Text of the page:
The “brilliant” plan I ultimately devised didn’t immediately produce the enthusiasm I intended it to — his initial reaction reminded me of Dustin Hoffman’s dad in The Graduate, when he says, “Ben, this whole idea sounds pretty half-baked!” This isn’t really surprising given that my big idea was to hitchhike across the country with my golf clubs — from my new home in Santa Monica, Calif., to our family home in Connecticut — to play as many courses along the way as possible, and when there weren’t any courses nearby, to play along the roadsides and beaches and backcountry — through the Southwest desert, Rocky Mountains, Great Plains, Great Lakes, and New England coast. I was going to create a blog for the trip, dedicate it to my dad, and raise money to fight pancreatic cancer and call it, naturally, Golf My Way Home. It was basically a condensed, three-month version of the last twenty years of my life. Which was the point exactly.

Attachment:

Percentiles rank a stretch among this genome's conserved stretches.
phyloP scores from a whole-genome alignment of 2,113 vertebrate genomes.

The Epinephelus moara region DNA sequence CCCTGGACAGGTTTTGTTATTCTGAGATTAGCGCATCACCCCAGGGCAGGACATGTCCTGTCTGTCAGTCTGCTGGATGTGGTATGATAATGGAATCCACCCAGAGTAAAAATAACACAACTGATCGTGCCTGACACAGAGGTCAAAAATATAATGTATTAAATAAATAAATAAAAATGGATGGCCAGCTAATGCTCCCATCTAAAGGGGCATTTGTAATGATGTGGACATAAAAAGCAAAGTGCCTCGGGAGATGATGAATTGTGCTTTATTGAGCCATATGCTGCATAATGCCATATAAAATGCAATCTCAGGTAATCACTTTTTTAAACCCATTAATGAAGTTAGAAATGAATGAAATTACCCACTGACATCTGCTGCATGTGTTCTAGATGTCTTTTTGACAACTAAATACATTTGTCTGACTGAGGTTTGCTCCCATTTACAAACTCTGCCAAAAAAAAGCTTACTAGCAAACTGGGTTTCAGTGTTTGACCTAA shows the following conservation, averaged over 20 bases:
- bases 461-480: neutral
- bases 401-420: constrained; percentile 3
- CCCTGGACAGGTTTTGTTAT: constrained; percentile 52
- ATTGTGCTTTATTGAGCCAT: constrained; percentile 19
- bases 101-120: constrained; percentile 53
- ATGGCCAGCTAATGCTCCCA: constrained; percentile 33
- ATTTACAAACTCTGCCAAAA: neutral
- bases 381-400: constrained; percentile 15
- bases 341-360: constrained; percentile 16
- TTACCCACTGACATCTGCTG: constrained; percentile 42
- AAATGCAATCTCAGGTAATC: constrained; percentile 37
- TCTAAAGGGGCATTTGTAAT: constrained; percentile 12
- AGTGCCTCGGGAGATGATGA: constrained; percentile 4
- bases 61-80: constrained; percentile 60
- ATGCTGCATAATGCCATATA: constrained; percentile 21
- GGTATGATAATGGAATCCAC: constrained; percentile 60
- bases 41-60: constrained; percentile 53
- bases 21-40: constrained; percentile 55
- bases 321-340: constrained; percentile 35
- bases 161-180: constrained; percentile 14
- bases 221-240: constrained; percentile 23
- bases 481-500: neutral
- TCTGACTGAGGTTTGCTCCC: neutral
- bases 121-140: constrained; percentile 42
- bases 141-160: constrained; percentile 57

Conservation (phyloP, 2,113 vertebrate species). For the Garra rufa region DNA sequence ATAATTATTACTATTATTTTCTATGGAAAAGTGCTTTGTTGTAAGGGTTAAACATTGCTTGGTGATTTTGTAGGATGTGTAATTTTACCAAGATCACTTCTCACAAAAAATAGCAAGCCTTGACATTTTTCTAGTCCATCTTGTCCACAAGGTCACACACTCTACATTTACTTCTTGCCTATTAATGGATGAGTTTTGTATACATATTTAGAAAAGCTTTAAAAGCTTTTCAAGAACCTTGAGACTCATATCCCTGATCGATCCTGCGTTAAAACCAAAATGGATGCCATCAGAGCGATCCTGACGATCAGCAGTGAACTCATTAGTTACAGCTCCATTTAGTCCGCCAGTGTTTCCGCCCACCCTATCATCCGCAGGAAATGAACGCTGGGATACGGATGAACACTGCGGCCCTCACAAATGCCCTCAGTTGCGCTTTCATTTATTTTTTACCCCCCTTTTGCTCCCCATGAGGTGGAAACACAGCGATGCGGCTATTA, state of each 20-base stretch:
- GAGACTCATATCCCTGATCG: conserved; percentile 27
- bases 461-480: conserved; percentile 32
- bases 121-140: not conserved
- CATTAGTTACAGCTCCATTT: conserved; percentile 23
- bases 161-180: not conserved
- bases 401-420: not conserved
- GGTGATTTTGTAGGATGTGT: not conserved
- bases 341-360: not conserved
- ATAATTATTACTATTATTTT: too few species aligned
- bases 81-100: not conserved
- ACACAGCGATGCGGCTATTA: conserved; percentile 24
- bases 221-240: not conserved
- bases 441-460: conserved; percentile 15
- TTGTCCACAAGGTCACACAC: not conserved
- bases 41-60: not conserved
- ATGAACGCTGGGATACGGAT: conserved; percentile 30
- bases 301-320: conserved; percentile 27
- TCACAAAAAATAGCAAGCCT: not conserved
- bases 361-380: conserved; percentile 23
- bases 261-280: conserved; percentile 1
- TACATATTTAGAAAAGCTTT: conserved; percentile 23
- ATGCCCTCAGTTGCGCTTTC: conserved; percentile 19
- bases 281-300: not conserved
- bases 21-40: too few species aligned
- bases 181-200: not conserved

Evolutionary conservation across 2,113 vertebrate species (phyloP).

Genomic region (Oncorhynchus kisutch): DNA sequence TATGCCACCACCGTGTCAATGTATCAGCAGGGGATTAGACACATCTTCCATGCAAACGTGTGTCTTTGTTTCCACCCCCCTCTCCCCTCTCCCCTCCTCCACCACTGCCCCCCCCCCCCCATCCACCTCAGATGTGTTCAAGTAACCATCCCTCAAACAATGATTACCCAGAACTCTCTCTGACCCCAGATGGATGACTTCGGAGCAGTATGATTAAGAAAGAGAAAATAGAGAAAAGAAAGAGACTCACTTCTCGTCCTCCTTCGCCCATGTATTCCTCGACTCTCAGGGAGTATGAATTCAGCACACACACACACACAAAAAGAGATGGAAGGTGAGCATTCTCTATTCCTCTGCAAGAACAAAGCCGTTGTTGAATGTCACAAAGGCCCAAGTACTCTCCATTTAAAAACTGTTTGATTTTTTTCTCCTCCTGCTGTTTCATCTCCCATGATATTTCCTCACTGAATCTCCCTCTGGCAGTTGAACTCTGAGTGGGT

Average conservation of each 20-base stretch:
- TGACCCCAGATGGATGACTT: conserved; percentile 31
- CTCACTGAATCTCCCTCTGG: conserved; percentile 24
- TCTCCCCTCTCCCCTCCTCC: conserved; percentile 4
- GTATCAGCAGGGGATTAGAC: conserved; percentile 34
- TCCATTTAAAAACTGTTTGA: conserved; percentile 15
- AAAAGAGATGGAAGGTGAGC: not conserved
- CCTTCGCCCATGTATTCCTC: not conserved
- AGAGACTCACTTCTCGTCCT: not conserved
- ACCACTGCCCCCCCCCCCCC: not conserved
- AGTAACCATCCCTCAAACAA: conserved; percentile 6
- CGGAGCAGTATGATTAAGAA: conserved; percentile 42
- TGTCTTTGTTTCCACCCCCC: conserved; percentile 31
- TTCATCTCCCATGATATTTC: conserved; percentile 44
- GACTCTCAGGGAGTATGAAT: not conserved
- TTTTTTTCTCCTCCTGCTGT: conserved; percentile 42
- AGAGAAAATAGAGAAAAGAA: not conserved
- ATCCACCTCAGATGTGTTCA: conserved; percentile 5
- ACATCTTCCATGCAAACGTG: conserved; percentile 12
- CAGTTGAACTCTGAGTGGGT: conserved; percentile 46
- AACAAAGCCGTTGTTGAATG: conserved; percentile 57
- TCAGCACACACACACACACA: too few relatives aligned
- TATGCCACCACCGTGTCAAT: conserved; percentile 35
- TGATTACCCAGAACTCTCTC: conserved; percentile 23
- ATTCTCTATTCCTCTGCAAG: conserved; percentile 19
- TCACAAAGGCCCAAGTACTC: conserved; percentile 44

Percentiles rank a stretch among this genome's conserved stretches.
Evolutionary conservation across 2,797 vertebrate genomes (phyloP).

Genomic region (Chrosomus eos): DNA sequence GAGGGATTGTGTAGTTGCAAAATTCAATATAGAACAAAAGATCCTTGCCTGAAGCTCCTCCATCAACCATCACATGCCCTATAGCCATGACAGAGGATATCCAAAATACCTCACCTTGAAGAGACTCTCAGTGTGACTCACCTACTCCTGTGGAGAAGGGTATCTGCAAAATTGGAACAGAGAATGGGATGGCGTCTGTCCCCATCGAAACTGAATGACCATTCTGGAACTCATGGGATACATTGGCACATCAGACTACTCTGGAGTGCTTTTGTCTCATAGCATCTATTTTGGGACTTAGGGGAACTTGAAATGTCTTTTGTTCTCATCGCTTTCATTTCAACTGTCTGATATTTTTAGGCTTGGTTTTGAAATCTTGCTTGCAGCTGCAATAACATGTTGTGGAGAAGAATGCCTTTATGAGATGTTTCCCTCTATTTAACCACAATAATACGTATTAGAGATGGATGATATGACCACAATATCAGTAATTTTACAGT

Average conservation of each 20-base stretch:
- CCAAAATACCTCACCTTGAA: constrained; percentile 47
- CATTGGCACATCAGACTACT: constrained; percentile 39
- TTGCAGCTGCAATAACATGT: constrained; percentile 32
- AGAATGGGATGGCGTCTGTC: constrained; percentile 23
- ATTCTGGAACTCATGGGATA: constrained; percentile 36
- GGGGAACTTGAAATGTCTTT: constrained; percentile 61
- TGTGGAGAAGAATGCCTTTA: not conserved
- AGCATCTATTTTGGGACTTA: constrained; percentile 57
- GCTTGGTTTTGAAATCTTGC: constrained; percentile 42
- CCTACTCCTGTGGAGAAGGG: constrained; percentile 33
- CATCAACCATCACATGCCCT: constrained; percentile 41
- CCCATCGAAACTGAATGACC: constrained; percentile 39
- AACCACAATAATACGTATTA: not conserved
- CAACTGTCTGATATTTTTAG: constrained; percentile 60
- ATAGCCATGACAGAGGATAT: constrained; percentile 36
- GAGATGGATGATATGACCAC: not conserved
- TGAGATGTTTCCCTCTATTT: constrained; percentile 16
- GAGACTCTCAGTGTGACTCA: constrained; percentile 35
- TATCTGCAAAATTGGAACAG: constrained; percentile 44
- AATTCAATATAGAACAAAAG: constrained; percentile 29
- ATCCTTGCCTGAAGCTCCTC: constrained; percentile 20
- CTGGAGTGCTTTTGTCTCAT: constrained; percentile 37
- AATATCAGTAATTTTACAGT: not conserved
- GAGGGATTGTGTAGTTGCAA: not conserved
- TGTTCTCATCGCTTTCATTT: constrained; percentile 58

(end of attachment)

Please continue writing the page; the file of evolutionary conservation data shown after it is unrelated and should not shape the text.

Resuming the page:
Thankfully, my Mom immediately saw straight to the heart of it. She realized that I needed to do this as much for myself as for my dad and she persuaded him to pretend to like the idea even if he really didn’t know what to think of it. So in the middle of June, a week before Father’s Day, I hit a parting shot off the beach in Santa Monica and caught my first ride right there off the Pacific Coast highway. I chronicled the journey in real time — posted regular videos, pictures and written descriptions of all the places I visited, courses I played and people who picked me up. And it was these people, my caddies, who provided the real magic of the trip. They often drove me well out of their way to leave me in the ideal places to catch my next ride. They donated money for the cause and invited me to stay in their homes and play golf at their courses. One of them gave me a ride across Colorado in his airplane and another across part of Lake Michigan in his boat. A pair of rafters took me down a class five river in Quebec. All the while with my golf bag in tow.